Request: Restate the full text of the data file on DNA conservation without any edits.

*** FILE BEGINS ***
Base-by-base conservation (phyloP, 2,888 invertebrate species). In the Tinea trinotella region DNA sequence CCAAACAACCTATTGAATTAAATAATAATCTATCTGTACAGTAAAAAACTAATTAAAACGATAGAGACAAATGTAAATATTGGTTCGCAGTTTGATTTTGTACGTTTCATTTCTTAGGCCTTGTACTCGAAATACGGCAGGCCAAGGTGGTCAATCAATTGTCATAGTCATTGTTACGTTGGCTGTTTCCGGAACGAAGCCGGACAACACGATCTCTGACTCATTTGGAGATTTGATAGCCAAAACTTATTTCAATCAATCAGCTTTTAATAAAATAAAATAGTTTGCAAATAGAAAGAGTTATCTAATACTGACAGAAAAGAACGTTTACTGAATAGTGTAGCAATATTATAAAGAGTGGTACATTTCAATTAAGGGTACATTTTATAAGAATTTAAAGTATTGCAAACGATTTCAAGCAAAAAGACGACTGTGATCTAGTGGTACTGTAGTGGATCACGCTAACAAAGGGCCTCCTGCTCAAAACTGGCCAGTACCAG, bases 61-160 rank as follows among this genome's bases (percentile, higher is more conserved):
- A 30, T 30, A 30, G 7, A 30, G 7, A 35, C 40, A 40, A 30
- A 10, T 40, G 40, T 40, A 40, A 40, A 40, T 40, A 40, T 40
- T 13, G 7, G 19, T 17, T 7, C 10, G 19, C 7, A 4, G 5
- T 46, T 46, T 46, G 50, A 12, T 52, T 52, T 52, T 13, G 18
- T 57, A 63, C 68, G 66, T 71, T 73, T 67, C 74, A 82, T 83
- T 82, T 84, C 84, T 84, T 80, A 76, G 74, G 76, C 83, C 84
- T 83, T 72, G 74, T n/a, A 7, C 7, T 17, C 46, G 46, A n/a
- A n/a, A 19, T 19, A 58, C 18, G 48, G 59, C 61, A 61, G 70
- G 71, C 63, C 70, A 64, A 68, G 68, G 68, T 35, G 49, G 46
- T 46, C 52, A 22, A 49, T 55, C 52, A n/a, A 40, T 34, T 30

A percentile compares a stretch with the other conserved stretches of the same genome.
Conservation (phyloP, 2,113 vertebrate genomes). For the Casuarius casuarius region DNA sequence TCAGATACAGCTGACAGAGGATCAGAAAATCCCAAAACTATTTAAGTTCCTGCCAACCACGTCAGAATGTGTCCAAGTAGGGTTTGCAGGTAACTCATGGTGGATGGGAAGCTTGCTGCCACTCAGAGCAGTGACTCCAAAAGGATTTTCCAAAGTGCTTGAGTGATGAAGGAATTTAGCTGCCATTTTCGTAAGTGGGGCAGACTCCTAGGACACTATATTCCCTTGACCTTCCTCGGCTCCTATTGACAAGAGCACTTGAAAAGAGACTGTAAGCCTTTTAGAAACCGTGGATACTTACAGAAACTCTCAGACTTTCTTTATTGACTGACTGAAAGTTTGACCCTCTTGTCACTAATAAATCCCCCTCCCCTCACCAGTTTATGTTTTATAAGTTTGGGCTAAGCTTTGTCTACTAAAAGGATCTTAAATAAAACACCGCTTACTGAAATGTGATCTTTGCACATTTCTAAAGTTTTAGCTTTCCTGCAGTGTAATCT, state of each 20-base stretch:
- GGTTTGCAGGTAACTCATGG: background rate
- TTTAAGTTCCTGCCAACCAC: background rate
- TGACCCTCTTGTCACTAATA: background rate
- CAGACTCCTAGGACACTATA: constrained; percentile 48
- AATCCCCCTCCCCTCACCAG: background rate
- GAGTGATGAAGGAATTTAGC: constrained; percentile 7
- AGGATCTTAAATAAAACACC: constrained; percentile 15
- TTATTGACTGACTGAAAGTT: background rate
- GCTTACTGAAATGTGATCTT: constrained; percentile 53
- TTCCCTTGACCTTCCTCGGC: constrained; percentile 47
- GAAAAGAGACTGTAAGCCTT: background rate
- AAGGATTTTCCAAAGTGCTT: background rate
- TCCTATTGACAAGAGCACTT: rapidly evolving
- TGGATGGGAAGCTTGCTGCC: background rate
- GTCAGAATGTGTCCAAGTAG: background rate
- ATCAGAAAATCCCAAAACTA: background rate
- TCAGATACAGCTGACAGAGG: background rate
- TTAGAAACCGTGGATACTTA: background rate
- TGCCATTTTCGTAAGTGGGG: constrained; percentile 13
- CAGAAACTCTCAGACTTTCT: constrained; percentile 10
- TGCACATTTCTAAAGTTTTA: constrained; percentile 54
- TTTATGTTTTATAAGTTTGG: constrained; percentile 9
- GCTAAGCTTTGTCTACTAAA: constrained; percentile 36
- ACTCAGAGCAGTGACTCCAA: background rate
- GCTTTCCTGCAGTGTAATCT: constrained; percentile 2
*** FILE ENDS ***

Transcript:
Base-by-base conservation (phyloP, 2,888 invertebrate species). In the Tinea trinotella region DNA sequence CCAAACAACCTATTGAATTAAATAATAATCTATCTGTACAGTAAAAAACTAATTAAAACGATAGAGACAAATGTAAATATTGGTTCGCAGTTTGATTTTGTACGTTTCATTTCTTAGGCCTTGTACTCGAAATACGGCAGGCCAAGGTGGTCAATCAATTGTCATAGTCATTGTTACGTTGGCTGTTTCCGGAACGAAGCCGGACAACACGATCTCTGACTCATTTGGAGATTTGATAGCCAAAACTTATTTCAATCAATCAGCTTTTAATAAAATAAAATAGTTTGCAAATAGAAAGAGTTATCTAATACTGACAGAAAAGAACGTTTACTGAATAGTGTAGCAATATTATAAAGAGTGGTACATTTCAATTAAGGGTACATTTTATAAGAATTTAAAGTATTGCAAACGATTTCAAGCAAAAAGACGACTGTGATCTAGTGGTACTGTAGTGGATCACGCTAACAAAGGGCCTCCTGCTCAAAACTGGCCAGTACCAG, bases 61-160 rank as follows among this genome's bases (percentile, higher is more conserved):
- A 30, T 30, A 30, G 7, A 30, G 7, A 35, C 40, A 40, A 30
- A 10, T 40, G 40, T 40, A 40, A 40, A 40, T 40, A 40, T 40
- T 13, G 7, G 19, T 17, T 7, C 10, G 19, C 7, A 4, G 5
- T 46, T 46, T 46, G 50, A 12, T 52, T 52, T 52, T 13, G 18
- T 57, A 63, C 68, G 66, T 71, T 73, T 67, C 74, A 82, T 83
- T 82, T 84, C 84, T 84, T 80, A 76, G 74, G 76, C 83, C 84
- T 83, T 72, G 74, T n/a, A 7, C 7, T 17, C 46, G 46, A n/a
- A n/a, A 19, T 19, A 58, C 18, G 48, G 59, C 61, A 61, G 70
- G 71, C 63, C 70, A 64, A 68, G 68, G 68, T 35, G 49, G 46
- T 46, C 52, A 22, A 49, T 55, C 52, A n/a, A 40, T 34, T 30

A percentile compares a stretch with the other conserved stretches of the same genome.
Conservation (phyloP, 2,113 vertebrate genomes). For the Casuarius casuarius region DNA sequence TCAGATACAGCTGACAGAGGATCAGAAAATCCCAAAACTATTTAAGTTCCTGCCAACCACGTCAGAATGTGTCCAAGTAGGGTTTGCAGGTAACTCATGGTGGATGGGAAGCTTGCTGCCACTCAGAGCAGTGACTCCAAAAGGATTTTCCAAAGTGCTTGAGTGATGAAGGAATTTAGCTGCCATTTTCGTAAGTGGGGCAGACTCCTAGGACACTATATTCCCTTGACCTTCCTCGGCTCCTATTGACAAGAGCACTTGAAAAGAGACTGTAAGCCTTTTAGAAACCGTGGATACTTACAGAAACTCTCAGACTTTCTTTATTGACTGACTGAAAGTTTGACCCTCTTGTCACTAATAAATCCCCCTCCCCTCACCAGTTTATGTTTTATAAGTTTGGGCTAAGCTTTGTCTACTAAAAGGATCTTAAATAAAACACCGCTTACTGAAATGTGATCTTTGCACATTTCTAAAGTTTTAGCTTTCCTGCAGTGTAATCT, state of each 20-base stretch:
- GGTTTGCAGGTAACTCATGG: background rate
- TTTAAGTTCCTGCCAACCAC: background rate
- TGACCCTCTTGTCACTAATA: background rate
- CAGACTCCTAGGACACTATA: constrained; percentile 48
- AATCCCCCTCCCCTCACCAG: background rate
- GAGTGATGAAGGAATTTAGC: constrained; percentile 7
- AGGATCTTAAATAAAACACC: constrained; percentile 15
- TTATTGACTGACTGAAAGTT: background rate
- GCTTACTGAAATGTGATCTT: constrained; percentile 53
- TTCCCTTGACCTTCCTCGGC: constrained; percentile 47
- GAAAAGAGACTGTAAGCCTT: background rate
- AAGGATTTTCCAAAGTGCTT: background rate
- TCCTATTGACAAGAGCACTT: rapidly evolving
- TGGATGGGAAGCTTGCTGCC: background rate
- GTCAGAATGTGTCCAAGTAG: background rate
- ATCAGAAAATCCCAAAACTA: background rate
- TCAGATACAGCTGACAGAGG: background rate
- TTAGAAACCGTGGATACTTA: background rate
- TGCCATTTTCGTAAGTGGGG: constrained; percentile 13
- CAGAAACTCTCAGACTTTCT: constrained; percentile 10
- TGCACATTTCTAAAGTTTTA: constrained; percentile 54
- TTTATGTTTTATAAGTTTGG: constrained; percentile 9
- GCTAAGCTTTGTCTACTAAA: constrained; percentile 36
- ACTCAGAGCAGTGACTCCAA: background rate
- GCTTTCCTGCAGTGTAATCT: constrained; percentile 2